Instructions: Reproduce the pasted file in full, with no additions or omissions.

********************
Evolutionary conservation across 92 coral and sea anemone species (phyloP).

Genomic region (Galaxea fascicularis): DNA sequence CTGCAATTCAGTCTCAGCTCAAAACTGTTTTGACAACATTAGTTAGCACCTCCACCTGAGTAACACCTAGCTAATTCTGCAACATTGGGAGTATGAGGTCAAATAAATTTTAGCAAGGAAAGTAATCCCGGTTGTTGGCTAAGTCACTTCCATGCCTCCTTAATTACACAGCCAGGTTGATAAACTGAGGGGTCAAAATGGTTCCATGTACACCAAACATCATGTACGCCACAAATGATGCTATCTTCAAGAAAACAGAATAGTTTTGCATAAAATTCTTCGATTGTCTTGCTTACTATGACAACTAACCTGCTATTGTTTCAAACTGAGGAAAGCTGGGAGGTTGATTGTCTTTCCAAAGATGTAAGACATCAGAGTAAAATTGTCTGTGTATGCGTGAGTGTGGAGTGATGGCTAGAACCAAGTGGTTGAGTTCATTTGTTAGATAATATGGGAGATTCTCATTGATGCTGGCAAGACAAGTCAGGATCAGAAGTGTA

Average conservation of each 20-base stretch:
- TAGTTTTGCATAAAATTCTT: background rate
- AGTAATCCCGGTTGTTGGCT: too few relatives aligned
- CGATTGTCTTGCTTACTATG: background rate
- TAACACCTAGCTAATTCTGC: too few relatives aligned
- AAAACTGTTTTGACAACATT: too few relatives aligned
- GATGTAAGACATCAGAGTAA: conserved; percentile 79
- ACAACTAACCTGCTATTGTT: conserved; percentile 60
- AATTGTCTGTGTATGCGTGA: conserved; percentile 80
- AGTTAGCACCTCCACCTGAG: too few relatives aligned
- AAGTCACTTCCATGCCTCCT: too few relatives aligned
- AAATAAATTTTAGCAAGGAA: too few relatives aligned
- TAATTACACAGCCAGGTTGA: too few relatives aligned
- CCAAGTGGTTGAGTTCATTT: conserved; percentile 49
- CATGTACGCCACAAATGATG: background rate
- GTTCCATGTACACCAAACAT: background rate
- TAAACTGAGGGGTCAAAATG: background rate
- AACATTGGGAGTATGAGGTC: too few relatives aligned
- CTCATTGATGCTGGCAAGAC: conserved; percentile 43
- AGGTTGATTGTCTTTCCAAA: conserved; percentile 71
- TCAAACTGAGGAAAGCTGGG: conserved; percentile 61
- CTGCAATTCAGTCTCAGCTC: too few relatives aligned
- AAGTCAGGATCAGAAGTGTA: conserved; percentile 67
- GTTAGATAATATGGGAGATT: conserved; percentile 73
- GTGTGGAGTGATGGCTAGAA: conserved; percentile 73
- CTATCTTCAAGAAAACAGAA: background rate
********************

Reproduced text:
Evolutionary conservation across 92 coral and sea anemone species (phyloP).

Genomic region (Galaxea fascicularis): DNA sequence CTGCAATTCAGTCTCAGCTCAAAACTGTTTTGACAACATTAGTTAGCACCTCCACCTGAGTAACACCTAGCTAATTCTGCAACATTGGGAGTATGAGGTCAAATAAATTTTAGCAAGGAAAGTAATCCCGGTTGTTGGCTAAGTCACTTCCATGCCTCCTTAATTACACAGCCAGGTTGATAAACTGAGGGGTCAAAATGGTTCCATGTACACCAAACATCATGTACGCCACAAATGATGCTATCTTCAAGAAAACAGAATAGTTTTGCATAAAATTCTTCGATTGTCTTGCTTACTATGACAACTAACCTGCTATTGTTTCAAACTGAGGAAAGCTGGGAGGTTGATTGTCTTTCCAAAGATGTAAGACATCAGAGTAAAATTGTCTGTGTATGCGTGAGTGTGGAGTGATGGCTAGAACCAAGTGGTTGAGTTCATTTGTTAGATAATATGGGAGATTCTCATTGATGCTGGCAAGACAAGTCAGGATCAGAAGTGTA

Average conservation of each 20-base stretch:
- TAGTTTTGCATAAAATTCTT: background rate
- AGTAATCCCGGTTGTTGGCT: too few relatives aligned
- CGATTGTCTTGCTTACTATG: background rate
- TAACACCTAGCTAATTCTGC: too few relatives aligned
- AAAACTGTTTTGACAACATT: too few relatives aligned
- GATGTAAGACATCAGAGTAA: conserved; percentile 79
- ACAACTAACCTGCTATTGTT: conserved; percentile 60
- AATTGTCTGTGTATGCGTGA: conserved; percentile 80
- AGTTAGCACCTCCACCTGAG: too few relatives aligned
- AAGTCACTTCCATGCCTCCT: too few relatives aligned
- AAATAAATTTTAGCAAGGAA: too few relatives aligned
- TAATTACACAGCCAGGTTGA: too few relatives aligned
- CCAAGTGGTTGAGTTCATTT: conserved; percentile 49
- CATGTACGCCACAAATGATG: background rate
- GTTCCATGTACACCAAACAT: background rate
- TAAACTGAGGGGTCAAAATG: background rate
- AACATTGGGAGTATGAGGTC: too few relatives aligned
- CTCATTGATGCTGGCAAGAC: conserved; percentile 43
- AGGTTGATTGTCTTTCCAAA: conserved; percentile 71
- TCAAACTGAGGAAAGCTGGG: conserved; percentile 61
- CTGCAATTCAGTCTCAGCTC: too few relatives aligned
- AAGTCAGGATCAGAAGTGTA: conserved; percentile 67
- GTTAGATAATATGGGAGATT: conserved; percentile 73
- GTGTGGAGTGATGGCTAGAA: conserved; percentile 73
- CTATCTTCAAGAAAACAGAA: background rate